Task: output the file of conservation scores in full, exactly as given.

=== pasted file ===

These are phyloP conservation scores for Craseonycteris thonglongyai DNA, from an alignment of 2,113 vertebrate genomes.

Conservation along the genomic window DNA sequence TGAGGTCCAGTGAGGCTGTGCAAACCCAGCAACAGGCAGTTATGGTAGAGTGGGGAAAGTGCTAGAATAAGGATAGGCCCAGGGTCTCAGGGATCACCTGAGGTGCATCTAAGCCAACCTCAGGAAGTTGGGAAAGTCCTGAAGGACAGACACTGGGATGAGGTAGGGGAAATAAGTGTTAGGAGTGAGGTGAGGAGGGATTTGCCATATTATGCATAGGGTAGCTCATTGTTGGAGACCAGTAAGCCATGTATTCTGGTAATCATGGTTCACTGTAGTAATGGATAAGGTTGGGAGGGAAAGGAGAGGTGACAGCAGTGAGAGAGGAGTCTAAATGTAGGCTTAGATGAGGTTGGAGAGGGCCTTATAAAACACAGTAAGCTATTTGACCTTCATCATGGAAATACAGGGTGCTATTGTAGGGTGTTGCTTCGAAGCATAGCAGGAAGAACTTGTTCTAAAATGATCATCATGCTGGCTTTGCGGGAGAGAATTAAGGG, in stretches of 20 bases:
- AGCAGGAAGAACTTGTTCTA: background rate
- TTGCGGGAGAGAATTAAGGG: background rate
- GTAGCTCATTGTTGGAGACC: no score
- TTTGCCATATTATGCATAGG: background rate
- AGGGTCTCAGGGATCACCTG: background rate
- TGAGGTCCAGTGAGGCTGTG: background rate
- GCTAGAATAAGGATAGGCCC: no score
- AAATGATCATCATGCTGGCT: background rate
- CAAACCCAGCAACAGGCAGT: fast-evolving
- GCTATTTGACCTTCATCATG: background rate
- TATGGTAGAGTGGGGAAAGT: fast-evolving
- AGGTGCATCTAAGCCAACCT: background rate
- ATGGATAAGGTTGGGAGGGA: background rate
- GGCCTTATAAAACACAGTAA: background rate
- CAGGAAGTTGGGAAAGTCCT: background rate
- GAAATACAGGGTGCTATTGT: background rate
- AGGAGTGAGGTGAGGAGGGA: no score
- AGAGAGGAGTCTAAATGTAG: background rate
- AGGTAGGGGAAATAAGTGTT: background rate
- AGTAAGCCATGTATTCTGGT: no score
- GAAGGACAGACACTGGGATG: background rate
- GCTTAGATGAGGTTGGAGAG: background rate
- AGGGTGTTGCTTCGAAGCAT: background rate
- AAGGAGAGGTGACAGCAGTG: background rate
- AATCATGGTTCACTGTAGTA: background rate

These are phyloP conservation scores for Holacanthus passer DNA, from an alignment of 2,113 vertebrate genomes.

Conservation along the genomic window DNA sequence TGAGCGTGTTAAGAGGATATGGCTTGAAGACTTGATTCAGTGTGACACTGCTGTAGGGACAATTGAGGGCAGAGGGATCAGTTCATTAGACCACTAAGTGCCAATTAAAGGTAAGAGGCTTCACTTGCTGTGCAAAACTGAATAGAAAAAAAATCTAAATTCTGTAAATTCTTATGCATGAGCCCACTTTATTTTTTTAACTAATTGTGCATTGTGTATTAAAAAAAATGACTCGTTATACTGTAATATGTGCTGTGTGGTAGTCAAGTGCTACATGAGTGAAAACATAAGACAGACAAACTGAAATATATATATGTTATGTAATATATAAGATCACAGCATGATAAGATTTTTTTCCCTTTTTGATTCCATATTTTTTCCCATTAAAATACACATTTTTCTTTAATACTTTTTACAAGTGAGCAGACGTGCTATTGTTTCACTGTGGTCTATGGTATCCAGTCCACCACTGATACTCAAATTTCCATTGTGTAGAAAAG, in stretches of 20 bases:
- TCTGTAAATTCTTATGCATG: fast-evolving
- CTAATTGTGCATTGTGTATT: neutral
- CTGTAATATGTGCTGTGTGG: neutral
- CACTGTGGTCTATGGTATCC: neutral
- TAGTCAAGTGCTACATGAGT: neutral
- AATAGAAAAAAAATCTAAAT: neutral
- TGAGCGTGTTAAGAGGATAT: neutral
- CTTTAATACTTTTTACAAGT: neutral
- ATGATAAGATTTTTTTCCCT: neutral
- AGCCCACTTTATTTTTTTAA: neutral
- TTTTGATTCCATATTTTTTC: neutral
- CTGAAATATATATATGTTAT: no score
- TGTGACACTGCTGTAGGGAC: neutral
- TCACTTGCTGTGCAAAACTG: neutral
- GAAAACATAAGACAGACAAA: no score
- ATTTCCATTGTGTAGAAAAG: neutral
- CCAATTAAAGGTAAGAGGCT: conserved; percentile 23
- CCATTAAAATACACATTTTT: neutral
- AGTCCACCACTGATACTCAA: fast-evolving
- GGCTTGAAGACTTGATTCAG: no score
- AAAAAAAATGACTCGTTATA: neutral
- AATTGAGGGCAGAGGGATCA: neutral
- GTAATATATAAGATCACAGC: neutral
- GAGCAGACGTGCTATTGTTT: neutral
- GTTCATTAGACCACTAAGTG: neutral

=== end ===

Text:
These are phyloP conservation scores for Craseonycteris thonglongyai DNA, from an alignment of 2,113 vertebrate genomes.

Conservation along the genomic window DNA sequence TGAGGTCCAGTGAGGCTGTGCAAACCCAGCAACAGGCAGTTATGGTAGAGTGGGGAAAGTGCTAGAATAAGGATAGGCCCAGGGTCTCAGGGATCACCTGAGGTGCATCTAAGCCAACCTCAGGAAGTTGGGAAAGTCCTGAAGGACAGACACTGGGATGAGGTAGGGGAAATAAGTGTTAGGAGTGAGGTGAGGAGGGATTTGCCATATTATGCATAGGGTAGCTCATTGTTGGAGACCAGTAAGCCATGTATTCTGGTAATCATGGTTCACTGTAGTAATGGATAAGGTTGGGAGGGAAAGGAGAGGTGACAGCAGTGAGAGAGGAGTCTAAATGTAGGCTTAGATGAGGTTGGAGAGGGCCTTATAAAACACAGTAAGCTATTTGACCTTCATCATGGAAATACAGGGTGCTATTGTAGGGTGTTGCTTCGAAGCATAGCAGGAAGAACTTGTTCTAAAATGATCATCATGCTGGCTTTGCGGGAGAGAATTAAGGG, in stretches of 20 bases:
- AGCAGGAAGAACTTGTTCTA: background rate
- TTGCGGGAGAGAATTAAGGG: background rate
- GTAGCTCATTGTTGGAGACC: no score
- TTTGCCATATTATGCATAGG: background rate
- AGGGTCTCAGGGATCACCTG: background rate
- TGAGGTCCAGTGAGGCTGTG: background rate
- GCTAGAATAAGGATAGGCCC: no score
- AAATGATCATCATGCTGGCT: background rate
- CAAACCCAGCAACAGGCAGT: fast-evolving
- GCTATTTGACCTTCATCATG: background rate
- TATGGTAGAGTGGGGAAAGT: fast-evolving
- AGGTGCATCTAAGCCAACCT: background rate
- ATGGATAAGGTTGGGAGGGA: background rate
- GGCCTTATAAAACACAGTAA: background rate
- CAGGAAGTTGGGAAAGTCCT: background rate
- GAAATACAGGGTGCTATTGT: background rate
- AGGAGTGAGGTGAGGAGGGA: no score
- AGAGAGGAGTCTAAATGTAG: background rate
- AGGTAGGGGAAATAAGTGTT: background rate
- AGTAAGCCATGTATTCTGGT: no score
- GAAGGACAGACACTGGGATG: background rate
- GCTTAGATGAGGTTGGAGAG: background rate
- AGGGTGTTGCTTCGAAGCAT: background rate
- AAGGAGAGGTGACAGCAGTG: background rate
- AATCATGGTTCACTGTAGTA: background rate

These are phyloP conservation scores for Holacanthus passer DNA, from an alignment of 2,113 vertebrate genomes.

Conservation along the genomic window DNA sequence TGAGCGTGTTAAGAGGATATGGCTTGAAGACTTGATTCAGTGTGACACTGCTGTAGGGACAATTGAGGGCAGAGGGATCAGTTCATTAGACCACTAAGTGCCAATTAAAGGTAAGAGGCTTCACTTGCTGTGCAAAACTGAATAGAAAAAAAATCTAAATTCTGTAAATTCTTATGCATGAGCCCACTTTATTTTTTTAACTAATTGTGCATTGTGTATTAAAAAAAATGACTCGTTATACTGTAATATGTGCTGTGTGGTAGTCAAGTGCTACATGAGTGAAAACATAAGACAGACAAACTGAAATATATATATGTTATGTAATATATAAGATCACAGCATGATAAGATTTTTTTCCCTTTTTGATTCCATATTTTTTCCCATTAAAATACACATTTTTCTTTAATACTTTTTACAAGTGAGCAGACGTGCTATTGTTTCACTGTGGTCTATGGTATCCAGTCCACCACTGATACTCAAATTTCCATTGTGTAGAAAAG, in stretches of 20 bases:
- TCTGTAAATTCTTATGCATG: fast-evolving
- CTAATTGTGCATTGTGTATT: neutral
- CTGTAATATGTGCTGTGTGG: neutral
- CACTGTGGTCTATGGTATCC: neutral
- TAGTCAAGTGCTACATGAGT: neutral
- AATAGAAAAAAAATCTAAAT: neutral
- TGAGCGTGTTAAGAGGATAT: neutral
- CTTTAATACTTTTTACAAGT: neutral
- ATGATAAGATTTTTTTCCCT: neutral
- AGCCCACTTTATTTTTTTAA: neutral
- TTTTGATTCCATATTTTTTC: neutral
- CTGAAATATATATATGTTAT: no score
- TGTGACACTGCTGTAGGGAC: neutral
- TCACTTGCTGTGCAAAACTG: neutral
- GAAAACATAAGACAGACAAA: no score
- ATTTCCATTGTGTAGAAAAG: neutral
- CCAATTAAAGGTAAGAGGCT: conserved; percentile 23
- CCATTAAAATACACATTTTT: neutral
- AGTCCACCACTGATACTCAA: fast-evolving
- GGCTTGAAGACTTGATTCAG: no score
- AAAAAAAATGACTCGTTATA: neutral
- AATTGAGGGCAGAGGGATCA: neutral
- GTAATATATAAGATCACAGC: neutral
- GAGCAGACGTGCTATTGTTT: neutral
- GTTCATTAGACCACTAAGTG: neutral